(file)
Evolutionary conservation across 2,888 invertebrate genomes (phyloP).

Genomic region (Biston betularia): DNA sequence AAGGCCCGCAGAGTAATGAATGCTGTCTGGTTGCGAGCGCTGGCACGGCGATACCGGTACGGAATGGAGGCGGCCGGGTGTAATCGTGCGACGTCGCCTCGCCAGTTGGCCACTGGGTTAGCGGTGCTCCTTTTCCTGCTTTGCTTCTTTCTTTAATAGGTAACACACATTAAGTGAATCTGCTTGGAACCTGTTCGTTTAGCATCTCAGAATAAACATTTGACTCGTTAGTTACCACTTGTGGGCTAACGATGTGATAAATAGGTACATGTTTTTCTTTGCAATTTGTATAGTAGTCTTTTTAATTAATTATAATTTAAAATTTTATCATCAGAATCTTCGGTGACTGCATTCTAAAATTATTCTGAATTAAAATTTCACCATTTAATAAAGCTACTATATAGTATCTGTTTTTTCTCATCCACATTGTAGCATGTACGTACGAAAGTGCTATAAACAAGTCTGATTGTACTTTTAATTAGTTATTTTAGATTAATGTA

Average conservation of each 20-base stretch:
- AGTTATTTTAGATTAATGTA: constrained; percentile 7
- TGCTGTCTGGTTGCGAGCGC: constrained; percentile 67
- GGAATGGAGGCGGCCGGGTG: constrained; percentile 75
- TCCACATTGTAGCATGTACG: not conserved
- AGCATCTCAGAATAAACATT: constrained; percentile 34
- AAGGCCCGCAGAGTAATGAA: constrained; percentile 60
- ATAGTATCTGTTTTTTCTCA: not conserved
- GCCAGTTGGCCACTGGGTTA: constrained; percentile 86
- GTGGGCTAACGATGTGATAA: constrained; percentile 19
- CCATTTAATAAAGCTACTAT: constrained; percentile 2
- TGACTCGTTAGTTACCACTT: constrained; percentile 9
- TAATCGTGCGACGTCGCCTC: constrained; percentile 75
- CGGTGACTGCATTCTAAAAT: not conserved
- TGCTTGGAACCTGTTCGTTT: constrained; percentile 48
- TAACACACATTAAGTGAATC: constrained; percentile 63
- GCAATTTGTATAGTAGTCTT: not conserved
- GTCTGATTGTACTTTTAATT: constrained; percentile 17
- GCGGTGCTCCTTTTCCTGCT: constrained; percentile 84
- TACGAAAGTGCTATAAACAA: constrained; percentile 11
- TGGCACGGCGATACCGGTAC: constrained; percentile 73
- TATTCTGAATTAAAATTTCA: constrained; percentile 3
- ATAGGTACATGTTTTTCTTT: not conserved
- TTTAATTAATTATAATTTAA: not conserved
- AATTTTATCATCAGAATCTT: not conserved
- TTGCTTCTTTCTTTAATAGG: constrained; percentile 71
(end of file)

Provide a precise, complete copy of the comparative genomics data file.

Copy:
Evolutionary conservation across 2,888 invertebrate genomes (phyloP).

Genomic region (Biston betularia): DNA sequence AAGGCCCGCAGAGTAATGAATGCTGTCTGGTTGCGAGCGCTGGCACGGCGATACCGGTACGGAATGGAGGCGGCCGGGTGTAATCGTGCGACGTCGCCTCGCCAGTTGGCCACTGGGTTAGCGGTGCTCCTTTTCCTGCTTTGCTTCTTTCTTTAATAGGTAACACACATTAAGTGAATCTGCTTGGAACCTGTTCGTTTAGCATCTCAGAATAAACATTTGACTCGTTAGTTACCACTTGTGGGCTAACGATGTGATAAATAGGTACATGTTTTTCTTTGCAATTTGTATAGTAGTCTTTTTAATTAATTATAATTTAAAATTTTATCATCAGAATCTTCGGTGACTGCATTCTAAAATTATTCTGAATTAAAATTTCACCATTTAATAAAGCTACTATATAGTATCTGTTTTTTCTCATCCACATTGTAGCATGTACGTACGAAAGTGCTATAAACAAGTCTGATTGTACTTTTAATTAGTTATTTTAGATTAATGTA

Average conservation of each 20-base stretch:
- AGTTATTTTAGATTAATGTA: constrained; percentile 7
- TGCTGTCTGGTTGCGAGCGC: constrained; percentile 67
- GGAATGGAGGCGGCCGGGTG: constrained; percentile 75
- TCCACATTGTAGCATGTACG: not conserved
- AGCATCTCAGAATAAACATT: constrained; percentile 34
- AAGGCCCGCAGAGTAATGAA: constrained; percentile 60
- ATAGTATCTGTTTTTTCTCA: not conserved
- GCCAGTTGGCCACTGGGTTA: constrained; percentile 86
- GTGGGCTAACGATGTGATAA: constrained; percentile 19
- CCATTTAATAAAGCTACTAT: constrained; percentile 2
- TGACTCGTTAGTTACCACTT: constrained; percentile 9
- TAATCGTGCGACGTCGCCTC: constrained; percentile 75
- CGGTGACTGCATTCTAAAAT: not conserved
- TGCTTGGAACCTGTTCGTTT: constrained; percentile 48
- TAACACACATTAAGTGAATC: constrained; percentile 63
- GCAATTTGTATAGTAGTCTT: not conserved
- GTCTGATTGTACTTTTAATT: constrained; percentile 17
- GCGGTGCTCCTTTTCCTGCT: constrained; percentile 84
- TACGAAAGTGCTATAAACAA: constrained; percentile 11
- TGGCACGGCGATACCGGTAC: constrained; percentile 73
- TATTCTGAATTAAAATTTCA: constrained; percentile 3
- ATAGGTACATGTTTTTCTTT: not conserved
- TTTAATTAATTATAATTTAA: not conserved
- AATTTTATCATCAGAATCTT: not conserved
- TTGCTTCTTTCTTTAATAGG: constrained; percentile 71